Sunday, 27 September 2015

First Mover of the Winter...

Apologies for the absence of updates recently. This has largely been due to intensive ring-reading survey work on Strangford Lough by Alex Portig and myself, which has led to me trying to keep up-to-date with entering records on the database. It is particularly important to keep examining these large flocks at the north end of Strangford Lough, as birds will arrive in, and some rapidly move on, at this stage of the winter.
This intensive work has seen the first "mover" of the winter, SHRB, sighted at Ball's Point on Lough Foyle on 17 September, re-sighted on the east side of Strangford Lough on 22 September at both the Gasworks and Pig Island. This is a bird which we ringed as an adult on the breeding grounds in High Arctic Canada in late July 2014. There were no records after late October (all from Strangford Lough) that year until it passed through Carlingford Lough on the reverse journey at the end of March 2015, so wonder where it had been!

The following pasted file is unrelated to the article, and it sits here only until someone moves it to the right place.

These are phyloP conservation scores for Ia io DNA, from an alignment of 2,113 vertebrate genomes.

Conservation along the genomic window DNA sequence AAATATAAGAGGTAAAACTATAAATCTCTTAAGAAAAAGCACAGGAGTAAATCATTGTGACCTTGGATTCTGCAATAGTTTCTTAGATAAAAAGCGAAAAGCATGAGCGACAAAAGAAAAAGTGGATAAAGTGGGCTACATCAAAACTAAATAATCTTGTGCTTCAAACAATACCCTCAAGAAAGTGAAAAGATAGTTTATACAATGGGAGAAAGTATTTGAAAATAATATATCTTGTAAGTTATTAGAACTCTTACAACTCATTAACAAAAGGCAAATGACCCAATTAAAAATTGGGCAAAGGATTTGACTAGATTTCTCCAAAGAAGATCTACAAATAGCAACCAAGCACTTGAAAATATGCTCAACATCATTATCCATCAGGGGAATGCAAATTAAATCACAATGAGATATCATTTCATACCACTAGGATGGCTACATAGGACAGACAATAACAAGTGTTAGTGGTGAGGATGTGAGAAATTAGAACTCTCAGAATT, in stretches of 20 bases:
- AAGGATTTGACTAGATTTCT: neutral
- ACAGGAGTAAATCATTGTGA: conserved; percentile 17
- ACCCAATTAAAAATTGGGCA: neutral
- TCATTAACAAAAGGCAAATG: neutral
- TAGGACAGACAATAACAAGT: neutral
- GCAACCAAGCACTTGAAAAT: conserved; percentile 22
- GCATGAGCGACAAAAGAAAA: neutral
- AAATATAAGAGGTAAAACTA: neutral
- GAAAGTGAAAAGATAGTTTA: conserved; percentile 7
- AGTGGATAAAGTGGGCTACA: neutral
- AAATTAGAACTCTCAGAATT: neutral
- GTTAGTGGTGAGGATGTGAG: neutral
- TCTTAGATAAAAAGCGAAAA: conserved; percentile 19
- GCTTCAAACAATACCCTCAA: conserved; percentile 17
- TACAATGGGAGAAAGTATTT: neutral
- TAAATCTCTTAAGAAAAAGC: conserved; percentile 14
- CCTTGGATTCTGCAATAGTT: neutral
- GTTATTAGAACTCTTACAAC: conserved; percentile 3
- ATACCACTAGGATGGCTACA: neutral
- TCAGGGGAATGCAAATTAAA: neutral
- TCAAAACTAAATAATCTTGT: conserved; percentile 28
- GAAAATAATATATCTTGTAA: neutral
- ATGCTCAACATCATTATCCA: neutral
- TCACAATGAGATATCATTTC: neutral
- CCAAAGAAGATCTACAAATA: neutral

Such movements from Foyle to Strangford are not unusual, but, perhaps surprisingly, neither are records of birds heading back north to Foyle from Strangford!!
Elsewhere, relatively few records have been coming in. Patricia Watson has started to read a few rings at Dublin, and the family which she originally reported on as having 7 juveniles, has now grown to 8!! It appears some sort of adoption is going on!!
Thanks to Bob Proctor, who has continued to monitor the flocks at the Lossie Estuary in NE Scotland. This appears to indicate that one of a long-standing ringed pair he'd started recording there disappeared soon after, and the other (mate) has now left too. The third ringed bird there is still present, with its un-ringed mate and two juveniles.

1 comment:

  1. Excellent Graham and Alex - it does seem odd that these birds seemingly perform a 180deg movement having recently arrived on what is a pretty much constant S/SE bearing since August but then I imagine these movements are relatively small (for a goose that's travelled so far) and probably driven by the quest for food, hoping to gain competitive advantage and/or the inherent homing instinct to return to familiar places (or establish new traditions). This high pressure system will no doubt help birds move south into Ireland and encourage birds to disperse from Strangford to other areas around the Irish coast (and beyond)